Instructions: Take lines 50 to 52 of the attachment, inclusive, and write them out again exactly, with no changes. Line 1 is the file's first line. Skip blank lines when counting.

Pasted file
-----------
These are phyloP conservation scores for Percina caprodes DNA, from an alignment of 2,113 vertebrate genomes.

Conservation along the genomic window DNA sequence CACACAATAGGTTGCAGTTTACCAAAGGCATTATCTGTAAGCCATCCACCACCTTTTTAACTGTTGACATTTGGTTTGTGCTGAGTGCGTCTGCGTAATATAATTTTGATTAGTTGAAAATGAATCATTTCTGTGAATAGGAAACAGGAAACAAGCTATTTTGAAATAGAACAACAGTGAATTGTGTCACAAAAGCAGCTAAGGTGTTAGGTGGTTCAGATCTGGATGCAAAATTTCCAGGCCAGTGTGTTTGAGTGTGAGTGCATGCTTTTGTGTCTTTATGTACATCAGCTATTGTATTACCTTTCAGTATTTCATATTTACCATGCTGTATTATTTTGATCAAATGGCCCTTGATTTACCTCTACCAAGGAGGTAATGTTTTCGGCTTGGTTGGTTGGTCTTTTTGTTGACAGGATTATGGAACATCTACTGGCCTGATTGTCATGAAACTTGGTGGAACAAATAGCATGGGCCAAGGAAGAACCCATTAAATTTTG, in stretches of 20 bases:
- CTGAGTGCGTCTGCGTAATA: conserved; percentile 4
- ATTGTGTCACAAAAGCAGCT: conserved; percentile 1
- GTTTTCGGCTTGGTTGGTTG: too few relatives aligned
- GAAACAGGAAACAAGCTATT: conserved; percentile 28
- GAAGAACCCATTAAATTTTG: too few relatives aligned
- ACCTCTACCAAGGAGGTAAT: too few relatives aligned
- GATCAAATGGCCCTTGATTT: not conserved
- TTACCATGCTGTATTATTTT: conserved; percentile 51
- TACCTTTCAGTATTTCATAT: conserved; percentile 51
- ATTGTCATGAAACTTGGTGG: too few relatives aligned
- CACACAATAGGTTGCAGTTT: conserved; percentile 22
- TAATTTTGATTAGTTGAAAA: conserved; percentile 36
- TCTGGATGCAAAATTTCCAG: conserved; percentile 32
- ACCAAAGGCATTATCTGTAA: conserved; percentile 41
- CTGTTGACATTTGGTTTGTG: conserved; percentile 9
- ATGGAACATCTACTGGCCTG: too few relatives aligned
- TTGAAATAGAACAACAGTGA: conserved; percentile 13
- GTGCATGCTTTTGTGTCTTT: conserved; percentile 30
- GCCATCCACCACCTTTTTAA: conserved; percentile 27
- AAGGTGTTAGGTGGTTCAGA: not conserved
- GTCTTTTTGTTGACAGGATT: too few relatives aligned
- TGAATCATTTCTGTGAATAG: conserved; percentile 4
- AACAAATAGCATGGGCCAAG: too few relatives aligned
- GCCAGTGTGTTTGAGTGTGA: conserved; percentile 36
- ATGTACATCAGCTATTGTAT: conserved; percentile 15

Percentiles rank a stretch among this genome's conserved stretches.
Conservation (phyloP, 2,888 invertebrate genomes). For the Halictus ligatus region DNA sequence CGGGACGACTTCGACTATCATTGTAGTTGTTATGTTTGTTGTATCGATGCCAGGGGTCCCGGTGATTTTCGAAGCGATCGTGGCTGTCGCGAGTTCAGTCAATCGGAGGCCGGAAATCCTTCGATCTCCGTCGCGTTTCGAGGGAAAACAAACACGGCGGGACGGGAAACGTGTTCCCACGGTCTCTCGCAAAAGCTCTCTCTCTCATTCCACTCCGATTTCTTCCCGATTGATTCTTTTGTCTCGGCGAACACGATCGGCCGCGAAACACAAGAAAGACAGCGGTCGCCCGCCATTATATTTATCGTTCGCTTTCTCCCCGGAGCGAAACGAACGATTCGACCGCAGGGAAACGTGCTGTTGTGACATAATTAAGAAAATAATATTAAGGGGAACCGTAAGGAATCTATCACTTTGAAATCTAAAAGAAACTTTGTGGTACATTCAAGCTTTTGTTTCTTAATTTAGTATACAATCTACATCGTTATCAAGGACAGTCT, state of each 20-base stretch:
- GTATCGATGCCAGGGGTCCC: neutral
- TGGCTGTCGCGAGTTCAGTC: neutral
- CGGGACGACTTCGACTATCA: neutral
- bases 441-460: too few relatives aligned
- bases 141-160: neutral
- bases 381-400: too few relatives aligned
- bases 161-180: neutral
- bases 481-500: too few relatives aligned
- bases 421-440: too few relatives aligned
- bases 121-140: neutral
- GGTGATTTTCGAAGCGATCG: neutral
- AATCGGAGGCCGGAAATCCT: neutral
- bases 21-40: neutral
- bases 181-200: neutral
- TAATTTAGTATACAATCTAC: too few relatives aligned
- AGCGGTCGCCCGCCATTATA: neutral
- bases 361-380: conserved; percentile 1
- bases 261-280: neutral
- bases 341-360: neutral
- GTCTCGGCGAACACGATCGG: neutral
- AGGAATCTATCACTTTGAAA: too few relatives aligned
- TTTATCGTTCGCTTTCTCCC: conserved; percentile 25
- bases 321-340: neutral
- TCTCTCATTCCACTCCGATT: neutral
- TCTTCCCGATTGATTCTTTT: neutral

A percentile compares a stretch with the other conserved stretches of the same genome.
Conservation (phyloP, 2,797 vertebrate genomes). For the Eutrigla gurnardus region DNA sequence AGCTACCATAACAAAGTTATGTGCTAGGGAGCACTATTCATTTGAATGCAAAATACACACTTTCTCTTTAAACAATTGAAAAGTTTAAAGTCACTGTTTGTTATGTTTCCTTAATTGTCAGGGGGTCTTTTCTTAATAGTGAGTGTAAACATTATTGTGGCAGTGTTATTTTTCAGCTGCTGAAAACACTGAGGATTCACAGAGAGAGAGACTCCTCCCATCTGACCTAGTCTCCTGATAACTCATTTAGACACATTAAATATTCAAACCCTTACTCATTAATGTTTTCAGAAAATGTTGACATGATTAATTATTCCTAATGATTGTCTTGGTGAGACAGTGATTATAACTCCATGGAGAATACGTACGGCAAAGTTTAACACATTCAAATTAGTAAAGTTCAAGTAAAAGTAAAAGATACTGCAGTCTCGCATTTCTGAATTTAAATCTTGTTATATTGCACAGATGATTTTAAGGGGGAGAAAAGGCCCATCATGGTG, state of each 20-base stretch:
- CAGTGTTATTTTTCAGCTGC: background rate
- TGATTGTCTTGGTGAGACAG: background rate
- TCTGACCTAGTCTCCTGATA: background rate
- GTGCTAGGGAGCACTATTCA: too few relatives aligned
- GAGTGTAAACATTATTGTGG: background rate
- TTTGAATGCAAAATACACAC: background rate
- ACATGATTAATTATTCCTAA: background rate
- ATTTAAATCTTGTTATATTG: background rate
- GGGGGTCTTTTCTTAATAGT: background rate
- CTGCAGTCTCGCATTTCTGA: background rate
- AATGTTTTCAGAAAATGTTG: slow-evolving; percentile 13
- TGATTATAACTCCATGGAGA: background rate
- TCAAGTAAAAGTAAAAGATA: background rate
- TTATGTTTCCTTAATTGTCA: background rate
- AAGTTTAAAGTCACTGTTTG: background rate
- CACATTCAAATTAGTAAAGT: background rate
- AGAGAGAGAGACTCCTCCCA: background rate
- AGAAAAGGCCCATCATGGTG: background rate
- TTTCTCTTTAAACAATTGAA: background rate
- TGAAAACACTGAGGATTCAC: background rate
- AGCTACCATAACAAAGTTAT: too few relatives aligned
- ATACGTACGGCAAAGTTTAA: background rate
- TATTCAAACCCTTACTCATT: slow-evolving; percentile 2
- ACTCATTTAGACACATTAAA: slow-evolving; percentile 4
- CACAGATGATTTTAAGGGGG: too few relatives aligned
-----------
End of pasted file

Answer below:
- AGGAATCTATCACTTTGAAA: too few relatives aligned
- TTTATCGTTCGCTTTCTCCC: conserved; percentile 25
- bases 321-340: neutral